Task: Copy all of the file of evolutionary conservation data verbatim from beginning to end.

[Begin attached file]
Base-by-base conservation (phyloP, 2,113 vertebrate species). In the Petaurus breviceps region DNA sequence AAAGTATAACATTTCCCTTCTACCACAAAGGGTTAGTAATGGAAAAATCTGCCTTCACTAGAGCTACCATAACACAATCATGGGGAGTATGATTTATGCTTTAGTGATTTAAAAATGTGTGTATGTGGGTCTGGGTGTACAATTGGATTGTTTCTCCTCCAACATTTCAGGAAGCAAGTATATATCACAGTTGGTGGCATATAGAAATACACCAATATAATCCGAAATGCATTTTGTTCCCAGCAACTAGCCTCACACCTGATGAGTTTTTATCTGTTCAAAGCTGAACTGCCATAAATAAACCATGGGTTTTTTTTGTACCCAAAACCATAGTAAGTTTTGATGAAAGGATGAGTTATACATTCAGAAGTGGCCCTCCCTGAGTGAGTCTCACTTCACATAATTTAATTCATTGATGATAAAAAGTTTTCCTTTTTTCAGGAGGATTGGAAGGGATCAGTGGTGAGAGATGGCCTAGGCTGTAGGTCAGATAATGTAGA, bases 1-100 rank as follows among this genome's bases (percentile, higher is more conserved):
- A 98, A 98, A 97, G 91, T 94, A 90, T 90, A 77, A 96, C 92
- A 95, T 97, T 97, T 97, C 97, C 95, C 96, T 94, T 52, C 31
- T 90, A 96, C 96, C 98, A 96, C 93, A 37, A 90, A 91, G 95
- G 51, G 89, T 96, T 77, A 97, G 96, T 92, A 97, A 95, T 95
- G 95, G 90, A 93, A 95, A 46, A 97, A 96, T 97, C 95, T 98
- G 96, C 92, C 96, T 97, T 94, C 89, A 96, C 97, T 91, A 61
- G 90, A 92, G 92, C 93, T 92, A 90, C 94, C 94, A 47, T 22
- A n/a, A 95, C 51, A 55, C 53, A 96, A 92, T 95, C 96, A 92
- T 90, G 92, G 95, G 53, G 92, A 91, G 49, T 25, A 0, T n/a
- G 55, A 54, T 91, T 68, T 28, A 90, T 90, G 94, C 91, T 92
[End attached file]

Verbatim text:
Base-by-base conservation (phyloP, 2,113 vertebrate species). In the Petaurus breviceps region DNA sequence AAAGTATAACATTTCCCTTCTACCACAAAGGGTTAGTAATGGAAAAATCTGCCTTCACTAGAGCTACCATAACACAATCATGGGGAGTATGATTTATGCTTTAGTGATTTAAAAATGTGTGTATGTGGGTCTGGGTGTACAATTGGATTGTTTCTCCTCCAACATTTCAGGAAGCAAGTATATATCACAGTTGGTGGCATATAGAAATACACCAATATAATCCGAAATGCATTTTGTTCCCAGCAACTAGCCTCACACCTGATGAGTTTTTATCTGTTCAAAGCTGAACTGCCATAAATAAACCATGGGTTTTTTTTGTACCCAAAACCATAGTAAGTTTTGATGAAAGGATGAGTTATACATTCAGAAGTGGCCCTCCCTGAGTGAGTCTCACTTCACATAATTTAATTCATTGATGATAAAAAGTTTTCCTTTTTTCAGGAGGATTGGAAGGGATCAGTGGTGAGAGATGGCCTAGGCTGTAGGTCAGATAATGTAGA, bases 1-100 rank as follows among this genome's bases (percentile, higher is more conserved):
- A 98, A 98, A 97, G 91, T 94, A 90, T 90, A 77, A 96, C 92
- A 95, T 97, T 97, T 97, C 97, C 95, C 96, T 94, T 52, C 31
- T 90, A 96, C 96, C 98, A 96, C 93, A 37, A 90, A 91, G 95
- G 51, G 89, T 96, T 77, A 97, G 96, T 92, A 97, A 95, T 95
- G 95, G 90, A 93, A 95, A 46, A 97, A 96, T 97, C 95, T 98
- G 96, C 92, C 96, T 97, T 94, C 89, A 96, C 97, T 91, A 61
- G 90, A 92, G 92, C 93, T 92, A 90, C 94, C 94, A 47, T 22
- A n/a, A 95, C 51, A 55, C 53, A 96, A 92, T 95, C 96, A 92
- T 90, G 92, G 95, G 53, G 92, A 91, G 49, T 25, A 0, T n/a
- G 55, A 54, T 91, T 68, T 28, A 90, T 90, G 94, C 91, T 92